Below is the certificate granting his Commission in the CEF

Medals photo courtesy of owner


The Perth Courier April 14, 1916

LIEUT. FISHER BROWNLEE who led the 21st in the bombing exploit, is a son of Mr. and Mrs. Wm. Brownlee of McDonald’s Corners, where he was born in 1883.  He attended Perth Collegiate and later took his BA at Queen’s university, Kingston.  He spent six years studying in England and returned to Canada in 1911.  In 1912 he was successful in an examination in Ottawa for Provincial Land Surveyor and followed this calling in Manitoba and British Columbia from 1912 to 1914, when he came east and joined the 42nd, thereafter taking an officer’s course and becoming attached to the 21st Battalion at Kingston as lieutenant.   The 21st was in training there until May of 1915, when the battalion went overseas and was in training at Shorncliffe, Eng. until September of 1915.  A part of the 21st then went on active service in Belgium and Lieut Brownlee was selected among others as an officer in this detachment.  He has been on active service since that time.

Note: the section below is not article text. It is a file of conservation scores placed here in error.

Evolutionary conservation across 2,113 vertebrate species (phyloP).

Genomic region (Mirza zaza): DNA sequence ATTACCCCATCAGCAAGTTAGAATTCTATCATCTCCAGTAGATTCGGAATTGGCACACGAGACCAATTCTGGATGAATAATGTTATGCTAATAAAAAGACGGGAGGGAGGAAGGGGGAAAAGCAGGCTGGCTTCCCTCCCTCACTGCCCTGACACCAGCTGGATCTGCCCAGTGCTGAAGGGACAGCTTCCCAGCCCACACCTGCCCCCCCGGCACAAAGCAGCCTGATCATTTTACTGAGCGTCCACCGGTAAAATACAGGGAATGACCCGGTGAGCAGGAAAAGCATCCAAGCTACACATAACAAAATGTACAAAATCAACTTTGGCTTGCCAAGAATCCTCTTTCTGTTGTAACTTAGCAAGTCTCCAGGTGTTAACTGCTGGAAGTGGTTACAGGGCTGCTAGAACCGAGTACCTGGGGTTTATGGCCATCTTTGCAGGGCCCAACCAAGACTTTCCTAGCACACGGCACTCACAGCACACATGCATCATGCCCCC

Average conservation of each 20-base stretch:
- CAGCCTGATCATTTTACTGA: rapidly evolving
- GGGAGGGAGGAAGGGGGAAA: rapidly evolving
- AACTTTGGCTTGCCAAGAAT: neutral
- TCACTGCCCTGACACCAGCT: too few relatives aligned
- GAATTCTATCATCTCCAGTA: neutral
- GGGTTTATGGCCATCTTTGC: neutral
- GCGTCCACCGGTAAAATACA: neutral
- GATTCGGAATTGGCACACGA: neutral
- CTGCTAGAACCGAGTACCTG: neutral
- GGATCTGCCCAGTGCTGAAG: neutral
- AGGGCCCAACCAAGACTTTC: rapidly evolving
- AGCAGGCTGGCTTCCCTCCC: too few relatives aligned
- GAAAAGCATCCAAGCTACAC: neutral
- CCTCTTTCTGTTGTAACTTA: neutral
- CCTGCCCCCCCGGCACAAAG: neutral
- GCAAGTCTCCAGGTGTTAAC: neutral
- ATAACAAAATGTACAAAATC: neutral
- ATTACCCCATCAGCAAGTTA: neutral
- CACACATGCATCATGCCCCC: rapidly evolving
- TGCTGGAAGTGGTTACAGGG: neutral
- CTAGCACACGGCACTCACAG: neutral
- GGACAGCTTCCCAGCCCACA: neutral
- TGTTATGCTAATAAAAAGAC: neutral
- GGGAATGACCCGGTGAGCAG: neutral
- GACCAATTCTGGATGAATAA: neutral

Below is the newspaper article that describes Lieut Brownlee's actions with the 21st Battalion during the battle for the St Eloi Craters April 8/9, 1916


The Perth Courier April 28, 1916


Capture Trench From Enemy